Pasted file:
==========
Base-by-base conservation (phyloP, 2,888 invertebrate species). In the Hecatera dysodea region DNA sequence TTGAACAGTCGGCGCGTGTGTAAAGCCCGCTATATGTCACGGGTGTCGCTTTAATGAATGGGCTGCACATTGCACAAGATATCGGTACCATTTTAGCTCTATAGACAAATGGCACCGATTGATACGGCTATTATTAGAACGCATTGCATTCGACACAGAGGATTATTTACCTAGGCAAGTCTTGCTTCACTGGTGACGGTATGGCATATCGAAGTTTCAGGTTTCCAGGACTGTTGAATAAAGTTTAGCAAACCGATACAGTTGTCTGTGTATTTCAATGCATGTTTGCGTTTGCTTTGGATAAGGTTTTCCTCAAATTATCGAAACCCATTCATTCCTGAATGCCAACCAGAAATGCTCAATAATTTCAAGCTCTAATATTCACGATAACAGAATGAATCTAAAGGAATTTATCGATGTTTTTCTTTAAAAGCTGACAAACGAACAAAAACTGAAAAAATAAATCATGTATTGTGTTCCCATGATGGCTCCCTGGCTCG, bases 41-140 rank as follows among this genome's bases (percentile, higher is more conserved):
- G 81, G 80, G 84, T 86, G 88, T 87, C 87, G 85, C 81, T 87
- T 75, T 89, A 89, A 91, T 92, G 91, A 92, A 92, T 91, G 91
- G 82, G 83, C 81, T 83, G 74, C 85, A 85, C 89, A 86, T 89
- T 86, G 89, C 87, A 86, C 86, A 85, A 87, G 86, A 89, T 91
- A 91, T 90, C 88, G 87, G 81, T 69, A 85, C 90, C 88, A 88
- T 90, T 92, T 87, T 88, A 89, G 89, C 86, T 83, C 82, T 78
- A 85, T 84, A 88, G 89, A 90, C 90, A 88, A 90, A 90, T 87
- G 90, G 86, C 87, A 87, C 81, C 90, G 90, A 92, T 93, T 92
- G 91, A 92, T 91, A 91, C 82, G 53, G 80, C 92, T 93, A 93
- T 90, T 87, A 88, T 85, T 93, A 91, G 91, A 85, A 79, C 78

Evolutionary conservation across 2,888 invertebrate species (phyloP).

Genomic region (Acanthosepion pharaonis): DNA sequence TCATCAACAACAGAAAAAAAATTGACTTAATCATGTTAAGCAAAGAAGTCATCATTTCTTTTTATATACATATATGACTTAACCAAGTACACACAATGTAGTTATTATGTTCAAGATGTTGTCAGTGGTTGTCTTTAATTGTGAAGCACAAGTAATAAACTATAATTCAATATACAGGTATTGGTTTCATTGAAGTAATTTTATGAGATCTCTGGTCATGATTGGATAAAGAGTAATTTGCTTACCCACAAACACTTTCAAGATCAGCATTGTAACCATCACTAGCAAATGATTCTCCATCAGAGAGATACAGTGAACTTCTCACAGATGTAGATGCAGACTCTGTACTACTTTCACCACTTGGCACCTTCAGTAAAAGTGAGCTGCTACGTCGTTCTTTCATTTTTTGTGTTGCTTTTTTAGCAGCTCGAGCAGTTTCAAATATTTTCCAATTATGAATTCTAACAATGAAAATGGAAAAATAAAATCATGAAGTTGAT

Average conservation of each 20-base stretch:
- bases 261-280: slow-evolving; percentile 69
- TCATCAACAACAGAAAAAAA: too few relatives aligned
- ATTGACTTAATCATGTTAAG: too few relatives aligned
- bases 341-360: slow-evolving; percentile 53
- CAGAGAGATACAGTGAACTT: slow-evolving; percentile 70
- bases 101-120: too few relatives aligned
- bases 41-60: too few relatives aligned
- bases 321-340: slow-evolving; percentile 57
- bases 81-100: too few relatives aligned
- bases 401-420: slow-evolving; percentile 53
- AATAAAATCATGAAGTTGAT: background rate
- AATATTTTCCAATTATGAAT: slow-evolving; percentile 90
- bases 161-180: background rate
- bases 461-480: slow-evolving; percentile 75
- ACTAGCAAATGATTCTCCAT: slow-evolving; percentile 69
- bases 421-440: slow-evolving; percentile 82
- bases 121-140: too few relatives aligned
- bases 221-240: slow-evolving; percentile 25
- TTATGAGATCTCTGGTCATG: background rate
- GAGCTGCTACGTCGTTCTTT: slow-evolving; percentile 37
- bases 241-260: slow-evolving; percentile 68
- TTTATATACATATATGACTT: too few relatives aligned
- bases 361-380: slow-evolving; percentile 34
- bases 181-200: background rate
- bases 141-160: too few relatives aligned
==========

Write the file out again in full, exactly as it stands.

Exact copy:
Base-by-base conservation (phyloP, 2,888 invertebrate species). In the Hecatera dysodea region DNA sequence TTGAACAGTCGGCGCGTGTGTAAAGCCCGCTATATGTCACGGGTGTCGCTTTAATGAATGGGCTGCACATTGCACAAGATATCGGTACCATTTTAGCTCTATAGACAAATGGCACCGATTGATACGGCTATTATTAGAACGCATTGCATTCGACACAGAGGATTATTTACCTAGGCAAGTCTTGCTTCACTGGTGACGGTATGGCATATCGAAGTTTCAGGTTTCCAGGACTGTTGAATAAAGTTTAGCAAACCGATACAGTTGTCTGTGTATTTCAATGCATGTTTGCGTTTGCTTTGGATAAGGTTTTCCTCAAATTATCGAAACCCATTCATTCCTGAATGCCAACCAGAAATGCTCAATAATTTCAAGCTCTAATATTCACGATAACAGAATGAATCTAAAGGAATTTATCGATGTTTTTCTTTAAAAGCTGACAAACGAACAAAAACTGAAAAAATAAATCATGTATTGTGTTCCCATGATGGCTCCCTGGCTCG, bases 41-140 rank as follows among this genome's bases (percentile, higher is more conserved):
- G 81, G 80, G 84, T 86, G 88, T 87, C 87, G 85, C 81, T 87
- T 75, T 89, A 89, A 91, T 92, G 91, A 92, A 92, T 91, G 91
- G 82, G 83, C 81, T 83, G 74, C 85, A 85, C 89, A 86, T 89
- T 86, G 89, C 87, A 86, C 86, A 85, A 87, G 86, A 89, T 91
- A 91, T 90, C 88, G 87, G 81, T 69, A 85, C 90, C 88, A 88
- T 90, T 92, T 87, T 88, A 89, G 89, C 86, T 83, C 82, T 78
- A 85, T 84, A 88, G 89, A 90, C 90, A 88, A 90, A 90, T 87
- G 90, G 86, C 87, A 87, C 81, C 90, G 90, A 92, T 93, T 92
- G 91, A 92, T 91, A 91, C 82, G 53, G 80, C 92, T 93, A 93
- T 90, T 87, A 88, T 85, T 93, A 91, G 91, A 85, A 79, C 78

Evolutionary conservation across 2,888 invertebrate species (phyloP).

Genomic region (Acanthosepion pharaonis): DNA sequence TCATCAACAACAGAAAAAAAATTGACTTAATCATGTTAAGCAAAGAAGTCATCATTTCTTTTTATATACATATATGACTTAACCAAGTACACACAATGTAGTTATTATGTTCAAGATGTTGTCAGTGGTTGTCTTTAATTGTGAAGCACAAGTAATAAACTATAATTCAATATACAGGTATTGGTTTCATTGAAGTAATTTTATGAGATCTCTGGTCATGATTGGATAAAGAGTAATTTGCTTACCCACAAACACTTTCAAGATCAGCATTGTAACCATCACTAGCAAATGATTCTCCATCAGAGAGATACAGTGAACTTCTCACAGATGTAGATGCAGACTCTGTACTACTTTCACCACTTGGCACCTTCAGTAAAAGTGAGCTGCTACGTCGTTCTTTCATTTTTTGTGTTGCTTTTTTAGCAGCTCGAGCAGTTTCAAATATTTTCCAATTATGAATTCTAACAATGAAAATGGAAAAATAAAATCATGAAGTTGAT

Average conservation of each 20-base stretch:
- bases 261-280: slow-evolving; percentile 69
- TCATCAACAACAGAAAAAAA: too few relatives aligned
- ATTGACTTAATCATGTTAAG: too few relatives aligned
- bases 341-360: slow-evolving; percentile 53
- CAGAGAGATACAGTGAACTT: slow-evolving; percentile 70
- bases 101-120: too few relatives aligned
- bases 41-60: too few relatives aligned
- bases 321-340: slow-evolving; percentile 57
- bases 81-100: too few relatives aligned
- bases 401-420: slow-evolving; percentile 53
- AATAAAATCATGAAGTTGAT: background rate
- AATATTTTCCAATTATGAAT: slow-evolving; percentile 90
- bases 161-180: background rate
- bases 461-480: slow-evolving; percentile 75
- ACTAGCAAATGATTCTCCAT: slow-evolving; percentile 69
- bases 421-440: slow-evolving; percentile 82
- bases 121-140: too few relatives aligned
- bases 221-240: slow-evolving; percentile 25
- TTATGAGATCTCTGGTCATG: background rate
- GAGCTGCTACGTCGTTCTTT: slow-evolving; percentile 37
- bases 241-260: slow-evolving; percentile 68
- TTTATATACATATATGACTT: too few relatives aligned
- bases 361-380: slow-evolving; percentile 34
- bases 181-200: background rate
- bases 141-160: too few relatives aligned